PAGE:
It's Sports Day - we're in the Middle East, it's February and I'm tired from teaching. Having scrounged a lift from Sally, I prepare to support my child at her school. The gun goes and there she is running slowly down the pitch, no idea of competitiveness. She's waving at the crowd. A beaming smile flashes as she gracefully skips on her tiptoes. I make a mental note to explain that you grandstand at the end of the race, not during.
Now it's Sally's son's turn. He runs, he doesn't try to wave and he wins. Of course, Amy cries and then looks to me to save the day in the parents' race. Sally and I are at the line. I suddenly realise that the other mothers are wearing track suits, trainers and designer sports gear.
One turns and gives me the evil eye. They mean business. I kick off my shoes and prepare to run barefoot. The gun goes off, I'm running, I'm running fast. I'm ahead. Sally's way behind. Yippee!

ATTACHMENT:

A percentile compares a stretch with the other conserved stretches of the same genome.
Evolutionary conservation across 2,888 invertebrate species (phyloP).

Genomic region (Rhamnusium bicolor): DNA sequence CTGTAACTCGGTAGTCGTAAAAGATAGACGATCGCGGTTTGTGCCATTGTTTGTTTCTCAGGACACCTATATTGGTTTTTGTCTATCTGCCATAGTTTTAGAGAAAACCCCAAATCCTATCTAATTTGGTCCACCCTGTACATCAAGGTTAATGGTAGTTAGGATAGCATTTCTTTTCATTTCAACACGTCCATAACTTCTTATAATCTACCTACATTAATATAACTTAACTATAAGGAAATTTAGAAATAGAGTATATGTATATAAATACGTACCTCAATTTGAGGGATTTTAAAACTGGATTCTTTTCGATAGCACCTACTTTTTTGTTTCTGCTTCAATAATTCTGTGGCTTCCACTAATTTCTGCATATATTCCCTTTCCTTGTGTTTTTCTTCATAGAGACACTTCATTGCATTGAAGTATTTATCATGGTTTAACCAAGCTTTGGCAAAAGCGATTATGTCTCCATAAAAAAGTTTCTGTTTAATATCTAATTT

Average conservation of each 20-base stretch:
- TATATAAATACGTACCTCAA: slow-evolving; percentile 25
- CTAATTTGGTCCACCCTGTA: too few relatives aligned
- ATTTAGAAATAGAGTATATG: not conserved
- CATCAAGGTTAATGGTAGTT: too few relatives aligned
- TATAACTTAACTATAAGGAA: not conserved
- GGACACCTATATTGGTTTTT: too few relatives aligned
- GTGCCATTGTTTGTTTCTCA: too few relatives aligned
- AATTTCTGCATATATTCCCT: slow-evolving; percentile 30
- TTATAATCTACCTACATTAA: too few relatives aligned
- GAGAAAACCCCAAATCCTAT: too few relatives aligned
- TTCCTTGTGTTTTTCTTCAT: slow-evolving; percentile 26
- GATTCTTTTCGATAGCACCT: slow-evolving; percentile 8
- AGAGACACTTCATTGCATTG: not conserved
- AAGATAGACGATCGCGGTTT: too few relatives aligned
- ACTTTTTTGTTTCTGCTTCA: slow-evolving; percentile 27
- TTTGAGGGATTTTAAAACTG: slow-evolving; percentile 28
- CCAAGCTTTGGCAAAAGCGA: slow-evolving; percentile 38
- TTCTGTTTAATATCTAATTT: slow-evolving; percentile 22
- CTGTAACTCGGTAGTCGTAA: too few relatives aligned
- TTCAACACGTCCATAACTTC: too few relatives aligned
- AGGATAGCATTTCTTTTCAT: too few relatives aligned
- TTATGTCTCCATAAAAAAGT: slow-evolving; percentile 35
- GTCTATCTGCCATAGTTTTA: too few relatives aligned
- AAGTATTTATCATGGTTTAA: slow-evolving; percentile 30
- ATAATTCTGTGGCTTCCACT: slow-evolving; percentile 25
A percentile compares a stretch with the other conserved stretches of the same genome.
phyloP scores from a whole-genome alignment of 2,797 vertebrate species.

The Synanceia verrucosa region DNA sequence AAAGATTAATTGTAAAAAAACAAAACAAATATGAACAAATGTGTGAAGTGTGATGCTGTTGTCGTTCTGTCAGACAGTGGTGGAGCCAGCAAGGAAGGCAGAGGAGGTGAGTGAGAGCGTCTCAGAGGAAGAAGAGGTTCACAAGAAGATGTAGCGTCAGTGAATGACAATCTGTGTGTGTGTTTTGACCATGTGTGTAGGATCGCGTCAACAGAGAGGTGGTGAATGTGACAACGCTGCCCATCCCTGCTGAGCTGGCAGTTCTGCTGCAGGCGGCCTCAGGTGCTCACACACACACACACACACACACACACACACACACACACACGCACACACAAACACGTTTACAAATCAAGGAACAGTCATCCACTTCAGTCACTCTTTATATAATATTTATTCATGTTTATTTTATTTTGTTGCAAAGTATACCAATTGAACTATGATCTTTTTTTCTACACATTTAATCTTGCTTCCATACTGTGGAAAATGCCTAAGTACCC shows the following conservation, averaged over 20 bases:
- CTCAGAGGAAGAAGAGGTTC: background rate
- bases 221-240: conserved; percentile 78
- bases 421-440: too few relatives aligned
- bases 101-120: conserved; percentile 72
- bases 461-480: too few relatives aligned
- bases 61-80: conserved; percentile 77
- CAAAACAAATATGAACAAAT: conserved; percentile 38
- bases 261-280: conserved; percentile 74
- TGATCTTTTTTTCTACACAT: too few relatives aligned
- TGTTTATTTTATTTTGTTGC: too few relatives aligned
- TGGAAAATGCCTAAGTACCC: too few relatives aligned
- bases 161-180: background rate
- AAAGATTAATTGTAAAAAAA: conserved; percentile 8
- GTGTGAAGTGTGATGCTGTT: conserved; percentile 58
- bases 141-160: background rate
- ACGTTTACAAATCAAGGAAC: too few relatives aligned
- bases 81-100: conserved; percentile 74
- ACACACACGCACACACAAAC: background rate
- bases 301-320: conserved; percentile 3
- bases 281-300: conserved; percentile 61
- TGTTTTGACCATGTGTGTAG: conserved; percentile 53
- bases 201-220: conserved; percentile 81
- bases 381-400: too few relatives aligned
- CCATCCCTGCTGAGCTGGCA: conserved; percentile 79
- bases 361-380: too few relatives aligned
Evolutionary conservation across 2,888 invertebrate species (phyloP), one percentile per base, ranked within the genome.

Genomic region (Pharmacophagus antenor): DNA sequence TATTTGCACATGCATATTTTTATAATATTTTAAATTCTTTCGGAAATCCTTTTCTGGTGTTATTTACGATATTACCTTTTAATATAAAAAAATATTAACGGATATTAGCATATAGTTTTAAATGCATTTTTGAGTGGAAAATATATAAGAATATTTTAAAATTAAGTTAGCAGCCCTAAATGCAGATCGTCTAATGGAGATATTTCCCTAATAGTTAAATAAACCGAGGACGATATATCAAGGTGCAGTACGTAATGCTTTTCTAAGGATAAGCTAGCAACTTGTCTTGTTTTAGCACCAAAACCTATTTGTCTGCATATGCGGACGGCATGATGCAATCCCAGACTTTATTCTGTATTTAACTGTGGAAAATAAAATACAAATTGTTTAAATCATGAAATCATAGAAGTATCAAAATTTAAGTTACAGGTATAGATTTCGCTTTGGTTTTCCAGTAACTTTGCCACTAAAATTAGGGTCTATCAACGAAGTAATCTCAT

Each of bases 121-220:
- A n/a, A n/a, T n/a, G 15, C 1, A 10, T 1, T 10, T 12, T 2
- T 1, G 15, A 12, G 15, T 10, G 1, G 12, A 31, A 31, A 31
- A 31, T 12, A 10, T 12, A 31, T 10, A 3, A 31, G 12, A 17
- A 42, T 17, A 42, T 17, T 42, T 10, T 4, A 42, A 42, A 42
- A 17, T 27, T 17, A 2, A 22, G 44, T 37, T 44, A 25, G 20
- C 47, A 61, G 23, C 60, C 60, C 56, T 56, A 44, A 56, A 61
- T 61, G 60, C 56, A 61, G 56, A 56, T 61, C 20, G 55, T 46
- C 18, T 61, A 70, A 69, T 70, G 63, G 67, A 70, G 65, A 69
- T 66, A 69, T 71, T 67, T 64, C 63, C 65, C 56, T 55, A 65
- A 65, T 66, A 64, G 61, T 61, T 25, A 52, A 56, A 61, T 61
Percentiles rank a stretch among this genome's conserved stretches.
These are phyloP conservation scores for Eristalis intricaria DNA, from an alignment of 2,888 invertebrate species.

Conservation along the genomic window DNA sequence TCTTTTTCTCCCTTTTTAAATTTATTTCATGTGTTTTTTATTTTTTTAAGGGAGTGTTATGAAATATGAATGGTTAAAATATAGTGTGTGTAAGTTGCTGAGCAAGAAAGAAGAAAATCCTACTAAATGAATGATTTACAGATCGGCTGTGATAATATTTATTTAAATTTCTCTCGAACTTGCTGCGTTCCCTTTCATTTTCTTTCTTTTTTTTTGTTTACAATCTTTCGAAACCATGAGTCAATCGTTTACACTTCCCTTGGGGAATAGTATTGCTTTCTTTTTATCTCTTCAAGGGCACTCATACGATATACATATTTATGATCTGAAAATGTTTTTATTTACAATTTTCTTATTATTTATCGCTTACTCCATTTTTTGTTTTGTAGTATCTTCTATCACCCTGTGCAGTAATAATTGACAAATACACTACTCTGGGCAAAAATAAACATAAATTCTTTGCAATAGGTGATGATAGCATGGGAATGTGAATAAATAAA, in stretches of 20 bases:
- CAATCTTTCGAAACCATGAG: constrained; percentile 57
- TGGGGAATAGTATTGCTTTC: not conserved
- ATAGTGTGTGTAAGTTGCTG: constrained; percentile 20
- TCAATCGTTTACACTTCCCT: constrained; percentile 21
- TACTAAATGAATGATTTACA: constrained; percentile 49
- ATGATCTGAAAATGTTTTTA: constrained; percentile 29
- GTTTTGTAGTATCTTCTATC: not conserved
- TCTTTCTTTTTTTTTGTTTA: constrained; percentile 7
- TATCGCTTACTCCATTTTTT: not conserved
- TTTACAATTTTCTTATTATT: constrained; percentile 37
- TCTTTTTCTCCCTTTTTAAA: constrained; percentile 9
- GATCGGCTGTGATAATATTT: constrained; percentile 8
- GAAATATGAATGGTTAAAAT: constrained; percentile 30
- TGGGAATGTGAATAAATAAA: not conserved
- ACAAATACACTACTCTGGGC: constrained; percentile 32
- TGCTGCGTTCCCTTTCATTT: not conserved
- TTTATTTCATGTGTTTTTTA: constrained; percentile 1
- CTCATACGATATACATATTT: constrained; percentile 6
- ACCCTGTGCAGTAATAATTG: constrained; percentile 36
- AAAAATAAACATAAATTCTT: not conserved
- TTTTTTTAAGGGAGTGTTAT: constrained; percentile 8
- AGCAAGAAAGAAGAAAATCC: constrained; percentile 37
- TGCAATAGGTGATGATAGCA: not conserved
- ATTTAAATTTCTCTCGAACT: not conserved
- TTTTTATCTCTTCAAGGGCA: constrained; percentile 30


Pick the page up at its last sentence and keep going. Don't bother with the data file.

Oh my God. My bra's moved three inches to the left. I'm displayed to the world. Help! I'm in a country where flashing a shoulder is an offence. I can't stop. I'm going to win.
I'm given a tiny white rosette and I try to hide in the crowd. Ali's father comes up. "Oh look, it's the Oman streaker!" My daughter, when asked by her headmistress "how she felt", was reported to have said: "I'm both pleased and embarrassed by my mother's success". I shudder - my teaching principles have fallen by the wayside in a competitive rush. What about "goodwill", "trying is what counts" and the value of teaching children to be self-driven? Parents be warned. My competitive streak led me three inches too far along the bridge of notoriety. But at least I won.
Amanda Maitland returned from teaching in the Middle East this year. She now lives in Barking, Essex.